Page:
Somerset, Wisconsin: 125 pioneer families and Canadian connection: 125th year
The great recruit of 1653, pp. 89-92 PDF (1.9 MB)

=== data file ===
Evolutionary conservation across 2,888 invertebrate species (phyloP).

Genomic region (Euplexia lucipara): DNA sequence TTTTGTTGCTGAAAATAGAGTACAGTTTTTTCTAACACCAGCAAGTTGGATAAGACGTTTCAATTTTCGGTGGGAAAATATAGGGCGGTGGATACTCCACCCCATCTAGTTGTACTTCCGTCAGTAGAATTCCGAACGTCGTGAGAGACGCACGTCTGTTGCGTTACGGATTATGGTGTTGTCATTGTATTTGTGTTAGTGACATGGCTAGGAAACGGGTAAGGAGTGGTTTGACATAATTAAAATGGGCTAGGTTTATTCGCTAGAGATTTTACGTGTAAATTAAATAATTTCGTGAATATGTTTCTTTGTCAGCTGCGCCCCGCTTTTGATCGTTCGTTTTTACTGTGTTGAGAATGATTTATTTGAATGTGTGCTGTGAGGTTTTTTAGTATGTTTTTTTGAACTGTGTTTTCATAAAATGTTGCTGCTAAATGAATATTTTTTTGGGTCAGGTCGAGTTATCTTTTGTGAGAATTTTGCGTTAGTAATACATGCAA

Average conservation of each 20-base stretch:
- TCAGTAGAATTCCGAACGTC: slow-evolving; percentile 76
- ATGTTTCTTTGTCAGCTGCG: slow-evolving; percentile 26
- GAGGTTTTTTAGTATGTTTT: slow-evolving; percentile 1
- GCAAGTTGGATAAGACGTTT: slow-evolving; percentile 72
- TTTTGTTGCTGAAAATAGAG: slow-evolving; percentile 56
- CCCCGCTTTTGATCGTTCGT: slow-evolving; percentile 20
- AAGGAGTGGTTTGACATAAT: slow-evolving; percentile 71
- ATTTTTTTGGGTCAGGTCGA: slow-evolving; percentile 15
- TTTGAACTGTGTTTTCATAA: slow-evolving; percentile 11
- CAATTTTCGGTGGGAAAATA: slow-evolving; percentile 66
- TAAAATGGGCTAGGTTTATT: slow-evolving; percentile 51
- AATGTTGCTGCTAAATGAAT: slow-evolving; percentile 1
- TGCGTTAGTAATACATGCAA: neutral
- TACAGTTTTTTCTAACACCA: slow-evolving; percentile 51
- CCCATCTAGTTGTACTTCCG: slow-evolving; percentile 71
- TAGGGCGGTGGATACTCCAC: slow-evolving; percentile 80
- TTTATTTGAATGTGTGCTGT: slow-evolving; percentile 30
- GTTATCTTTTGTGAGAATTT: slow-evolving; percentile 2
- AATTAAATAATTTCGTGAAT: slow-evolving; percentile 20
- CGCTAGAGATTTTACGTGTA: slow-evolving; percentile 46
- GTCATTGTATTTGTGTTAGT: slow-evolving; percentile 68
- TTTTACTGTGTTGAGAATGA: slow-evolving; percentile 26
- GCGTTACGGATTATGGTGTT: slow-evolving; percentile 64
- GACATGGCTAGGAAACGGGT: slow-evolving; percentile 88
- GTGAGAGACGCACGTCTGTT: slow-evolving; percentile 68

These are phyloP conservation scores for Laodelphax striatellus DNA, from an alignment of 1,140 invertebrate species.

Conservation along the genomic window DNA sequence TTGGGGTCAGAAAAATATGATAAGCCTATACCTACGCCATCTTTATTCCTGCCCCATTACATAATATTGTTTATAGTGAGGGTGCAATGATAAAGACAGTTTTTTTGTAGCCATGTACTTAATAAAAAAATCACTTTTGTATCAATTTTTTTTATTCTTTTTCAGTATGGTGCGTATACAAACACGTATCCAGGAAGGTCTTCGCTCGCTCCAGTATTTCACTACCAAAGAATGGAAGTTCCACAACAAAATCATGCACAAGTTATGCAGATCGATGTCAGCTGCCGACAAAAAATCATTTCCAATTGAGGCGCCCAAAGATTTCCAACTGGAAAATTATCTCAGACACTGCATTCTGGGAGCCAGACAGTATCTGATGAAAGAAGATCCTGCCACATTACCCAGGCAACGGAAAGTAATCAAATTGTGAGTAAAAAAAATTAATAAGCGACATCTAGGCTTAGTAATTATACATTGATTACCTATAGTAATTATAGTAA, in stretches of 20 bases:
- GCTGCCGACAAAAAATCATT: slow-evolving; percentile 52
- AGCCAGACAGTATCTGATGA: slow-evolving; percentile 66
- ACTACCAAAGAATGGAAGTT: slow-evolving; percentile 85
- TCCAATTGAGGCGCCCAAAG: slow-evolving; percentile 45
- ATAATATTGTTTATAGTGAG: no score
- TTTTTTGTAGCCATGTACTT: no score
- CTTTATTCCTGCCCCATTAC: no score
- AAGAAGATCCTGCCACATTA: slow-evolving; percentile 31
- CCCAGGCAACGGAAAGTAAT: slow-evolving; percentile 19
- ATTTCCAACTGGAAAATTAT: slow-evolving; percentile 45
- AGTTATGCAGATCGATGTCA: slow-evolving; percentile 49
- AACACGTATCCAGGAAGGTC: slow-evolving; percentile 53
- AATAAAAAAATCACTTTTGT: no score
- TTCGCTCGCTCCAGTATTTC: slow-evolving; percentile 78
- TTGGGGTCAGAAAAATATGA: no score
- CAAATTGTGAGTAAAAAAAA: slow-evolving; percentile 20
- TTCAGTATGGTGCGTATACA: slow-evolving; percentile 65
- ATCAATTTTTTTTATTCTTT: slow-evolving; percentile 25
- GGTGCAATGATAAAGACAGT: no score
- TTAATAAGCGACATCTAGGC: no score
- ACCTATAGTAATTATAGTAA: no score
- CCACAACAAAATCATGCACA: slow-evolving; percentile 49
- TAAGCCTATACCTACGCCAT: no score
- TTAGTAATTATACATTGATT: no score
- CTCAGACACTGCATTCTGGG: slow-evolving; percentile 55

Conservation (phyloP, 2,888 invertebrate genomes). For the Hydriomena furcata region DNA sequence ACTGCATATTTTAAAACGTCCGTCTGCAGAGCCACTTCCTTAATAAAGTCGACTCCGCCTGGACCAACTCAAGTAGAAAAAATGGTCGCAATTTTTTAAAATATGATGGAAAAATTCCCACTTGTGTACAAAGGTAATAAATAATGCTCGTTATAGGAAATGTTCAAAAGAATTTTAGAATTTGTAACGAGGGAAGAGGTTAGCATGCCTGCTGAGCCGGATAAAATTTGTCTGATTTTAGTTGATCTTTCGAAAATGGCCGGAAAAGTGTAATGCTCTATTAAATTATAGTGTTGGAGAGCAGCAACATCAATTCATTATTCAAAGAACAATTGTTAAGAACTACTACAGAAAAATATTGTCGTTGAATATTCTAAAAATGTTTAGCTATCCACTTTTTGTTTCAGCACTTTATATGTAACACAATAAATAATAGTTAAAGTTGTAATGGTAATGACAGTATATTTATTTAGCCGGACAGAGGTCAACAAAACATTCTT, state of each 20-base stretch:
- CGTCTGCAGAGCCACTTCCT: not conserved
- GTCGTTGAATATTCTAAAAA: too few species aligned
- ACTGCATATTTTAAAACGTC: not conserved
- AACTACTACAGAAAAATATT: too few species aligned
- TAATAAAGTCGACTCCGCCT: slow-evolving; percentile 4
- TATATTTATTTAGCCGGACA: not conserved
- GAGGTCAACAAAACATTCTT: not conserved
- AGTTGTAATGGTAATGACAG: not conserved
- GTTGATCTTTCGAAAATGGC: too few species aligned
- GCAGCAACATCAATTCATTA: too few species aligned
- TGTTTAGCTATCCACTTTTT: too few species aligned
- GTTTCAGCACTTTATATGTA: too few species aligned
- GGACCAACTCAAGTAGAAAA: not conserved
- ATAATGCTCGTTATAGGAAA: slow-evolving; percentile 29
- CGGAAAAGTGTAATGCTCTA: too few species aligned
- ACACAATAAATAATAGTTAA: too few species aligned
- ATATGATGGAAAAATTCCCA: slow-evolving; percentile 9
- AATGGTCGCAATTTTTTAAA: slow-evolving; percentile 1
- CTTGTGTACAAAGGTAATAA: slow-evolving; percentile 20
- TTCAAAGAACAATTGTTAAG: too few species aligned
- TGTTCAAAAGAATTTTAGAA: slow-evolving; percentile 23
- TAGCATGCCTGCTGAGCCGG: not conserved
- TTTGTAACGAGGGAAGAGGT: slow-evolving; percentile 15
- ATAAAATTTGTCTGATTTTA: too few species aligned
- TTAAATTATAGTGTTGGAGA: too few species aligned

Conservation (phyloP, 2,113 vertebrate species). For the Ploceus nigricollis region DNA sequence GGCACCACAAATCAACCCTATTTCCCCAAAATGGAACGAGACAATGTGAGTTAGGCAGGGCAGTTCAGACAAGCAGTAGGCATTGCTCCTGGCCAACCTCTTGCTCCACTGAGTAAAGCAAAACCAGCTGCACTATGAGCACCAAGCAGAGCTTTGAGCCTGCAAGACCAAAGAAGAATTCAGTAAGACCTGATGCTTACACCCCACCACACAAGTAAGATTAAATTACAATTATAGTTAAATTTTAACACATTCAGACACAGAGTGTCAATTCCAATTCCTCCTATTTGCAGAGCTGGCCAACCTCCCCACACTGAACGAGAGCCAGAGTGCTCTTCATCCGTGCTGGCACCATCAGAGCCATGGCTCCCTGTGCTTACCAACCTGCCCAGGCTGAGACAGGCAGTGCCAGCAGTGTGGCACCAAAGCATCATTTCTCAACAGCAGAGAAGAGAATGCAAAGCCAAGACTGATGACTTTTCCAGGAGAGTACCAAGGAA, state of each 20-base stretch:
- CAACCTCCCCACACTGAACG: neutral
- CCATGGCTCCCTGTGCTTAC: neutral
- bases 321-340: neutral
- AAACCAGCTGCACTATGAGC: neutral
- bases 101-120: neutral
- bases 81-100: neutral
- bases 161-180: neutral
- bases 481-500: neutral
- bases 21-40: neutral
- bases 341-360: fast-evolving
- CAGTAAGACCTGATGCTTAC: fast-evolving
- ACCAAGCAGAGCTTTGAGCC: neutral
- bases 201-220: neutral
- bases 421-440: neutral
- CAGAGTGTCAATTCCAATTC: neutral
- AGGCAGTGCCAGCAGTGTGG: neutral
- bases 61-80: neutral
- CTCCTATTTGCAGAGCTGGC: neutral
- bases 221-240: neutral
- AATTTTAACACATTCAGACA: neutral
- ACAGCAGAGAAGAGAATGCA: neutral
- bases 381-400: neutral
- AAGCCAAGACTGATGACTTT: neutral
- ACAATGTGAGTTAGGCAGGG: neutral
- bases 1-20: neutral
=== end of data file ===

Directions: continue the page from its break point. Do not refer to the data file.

THE GREAT RECRUIT OF 1653 It was in the year 1653 that Monsieur de Maisonneuve brought to Montreal a very interesting group of settlers including the illustrious Marguerite Bourgeois, founder of the Congregation of Notre-Dame. The historian Faillon related these facts as follows.- "The strategy of Monsieur de Maisonneuve being to push back the Iroquois and firmly establish the Colony of Ville- marie, he wanted only young, robust and courageous men, every one well trained in the use of arms, each one profi- cient in some profession or trade necessary or useful to the new establishment, and all sincere Catholics. Moreover, he insisted that they should have good breeding and irre- proachable morals for fear of corruption among the group. In the latter, reports Sister Morin, he was extremely suc- cessful. Monsieur de la Dauversiere helped him in the selection of these men; between them they picked candidates from the districts of Picardy, Champagne, Normandy, Isle de France, Touraine, Bourgogne, but principally from Maine and Anjou, mostly from around la Fleche where Monsieur de la Dauversiere found the greater number. During the months of MarchApril and May 1653, in the presence of a Notary these men officially became members of La Campagnie de Montreal: a total of 118 men who joined in this manner came from la Fleche. The origional pledges are still intact today and can be found in the minutes of Notary de Lafousse,who wrote them at the time. Thirtysix more drew up similar contracts at other points so that the entire number of enlisted men totalled 154, every one ready to bear arms.. However a few withdrew, others died in the crossing so that according to the testimony of M.de Belmont only 105 arrived at Villemarie. .....The "Compagnie de Montreal" contracted to provide transportation to its private islandmaintain food and lodg- ing for five years and furnish tools and effects necessary to each profession or trade. There was no clothing allowance, but the Company guaranteed wages to every one in proportion to the importance of professional service or work rendered. One hundred and three of the members who didn't own suitable togs and objects which could be more easily obtained in France,,received an advance on wages before embarking, in excess of eleven thousand pounds even though the wages of the recipients would not amount to 7000 pounds per year. ...The recruitment sailed June 20th, on the ship named Saint-Nicolas-de-Nantes under the command of Captain de Besson. They noted very early in the voyage that the boat was rotted and taking in water at various places. However with over a hundred men on board as well as the usual crew, they hoped that all that strength would keep the boat dry. Unfortunately, even though the men were at the pumps day and night, it was evident that provisions were becoming damaged and therefore after covering 350 leagues at sea, they were forced to return to Saint Nazaire, their original point of departure."
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